Economic and resilient designs of energy infrastructure require accurate estimation of hurricane-induced loads. Hurricane wind, rain and wave loads are governing design parameters for resilient energy infrastructure. While the current direction for seeking energy resources pay attention to clean and renewable energy, for instance, wind energy and solar energy, the technology is not yet widely spread in Louisiana because of the construction cost and the risk of damage by aggressive hurricanes. While the running cost for solar and wind energy is minimal, the capital cost is governed by the construction cost. Louisiana is a rich place for wind energy, especially, the coast, in addition to solar energy. A part from energy generation infrastructure, power transmission lines and towers, have proven flaws in their design for moderate and strong hurricane wind and rain. Hurricane winds, rain, and waves, coupled with aging and vulnerable infrastructure, pose the potential for economic losses. The ability to mitigate these losses in existing and new energy infrastructure requires a complete understanding of these complex stressors from experimental and computational perspectives. The interaction of hurricanes with different systems urges the need for a comprehensive integrated model for the characterization of loading, and the analysis and investigation of proper mitigation techniques.
This proposal focuses on the fabrication and validation of a new state-of-the-art physical hurricane testing facility (hurricane simulator) at LSU. The LSU’s innovative hurricane facility will be concerned with the study of the impact of hurricane wind, rain and wave on energy infrastructure (power transmission lines and towers, green energy infrastructures, inland and offshore wind turbines, solar panels/collectors, oil platforms) and the built environment at large, with an objective to build the more resilient community. The building will house a new facility that represents a modern transition from traditional wind tunnel testing to large and full-scale testing under realistic hurricane loading. This will permit to examine the performance of large and full-scale energy infrastructure built from true materials to ascertain both security and economic construction. By using aerodynamic/hydrodynamic testing, one can examine the efficacy of the structures (both new and existing ones) to sustain extreme hurricane loads. Different mitigation techniques will be proposed and investigated at both small- and large-scales experimental/computational studies (multi-physics multi-scale).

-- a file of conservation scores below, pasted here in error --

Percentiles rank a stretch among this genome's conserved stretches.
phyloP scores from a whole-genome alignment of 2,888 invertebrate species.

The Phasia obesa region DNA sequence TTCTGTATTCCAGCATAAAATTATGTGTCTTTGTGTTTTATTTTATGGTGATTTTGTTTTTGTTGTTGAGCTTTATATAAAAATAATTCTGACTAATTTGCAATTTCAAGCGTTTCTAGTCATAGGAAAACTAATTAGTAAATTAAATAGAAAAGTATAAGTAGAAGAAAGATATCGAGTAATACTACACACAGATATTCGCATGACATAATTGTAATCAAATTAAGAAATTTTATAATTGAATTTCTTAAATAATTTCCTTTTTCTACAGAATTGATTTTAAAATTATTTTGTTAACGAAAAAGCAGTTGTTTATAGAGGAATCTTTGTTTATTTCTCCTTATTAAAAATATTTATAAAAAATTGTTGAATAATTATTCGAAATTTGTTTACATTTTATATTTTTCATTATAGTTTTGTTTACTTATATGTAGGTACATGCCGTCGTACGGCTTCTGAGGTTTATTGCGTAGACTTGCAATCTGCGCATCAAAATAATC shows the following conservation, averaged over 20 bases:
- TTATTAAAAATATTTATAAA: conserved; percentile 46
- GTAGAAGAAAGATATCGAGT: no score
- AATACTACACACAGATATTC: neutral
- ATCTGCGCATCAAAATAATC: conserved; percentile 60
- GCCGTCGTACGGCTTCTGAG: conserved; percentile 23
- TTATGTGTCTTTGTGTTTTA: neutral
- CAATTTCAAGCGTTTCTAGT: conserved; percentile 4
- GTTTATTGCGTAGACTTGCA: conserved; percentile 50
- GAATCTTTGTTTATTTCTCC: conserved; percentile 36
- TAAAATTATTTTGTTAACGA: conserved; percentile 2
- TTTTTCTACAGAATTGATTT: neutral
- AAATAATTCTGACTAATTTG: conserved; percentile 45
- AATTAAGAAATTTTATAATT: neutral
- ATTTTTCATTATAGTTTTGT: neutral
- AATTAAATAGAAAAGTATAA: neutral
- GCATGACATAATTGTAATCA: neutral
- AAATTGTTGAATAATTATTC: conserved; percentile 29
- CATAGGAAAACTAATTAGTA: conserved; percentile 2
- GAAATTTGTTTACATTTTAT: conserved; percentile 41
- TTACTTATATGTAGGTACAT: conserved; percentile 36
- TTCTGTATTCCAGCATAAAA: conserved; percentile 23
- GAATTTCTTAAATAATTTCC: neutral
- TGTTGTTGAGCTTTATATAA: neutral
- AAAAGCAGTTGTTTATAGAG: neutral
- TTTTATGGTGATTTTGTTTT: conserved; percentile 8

Located in a hurricane vulnerable region, Louisiana will benefit the most form this research facility, as well as the southern part of the U.S. The research activities will be beneficial for graduate and undergraduate students by providing an opportunity to learn and to get involved in real world applications (project based learning). This is a multidisciplinary research center where...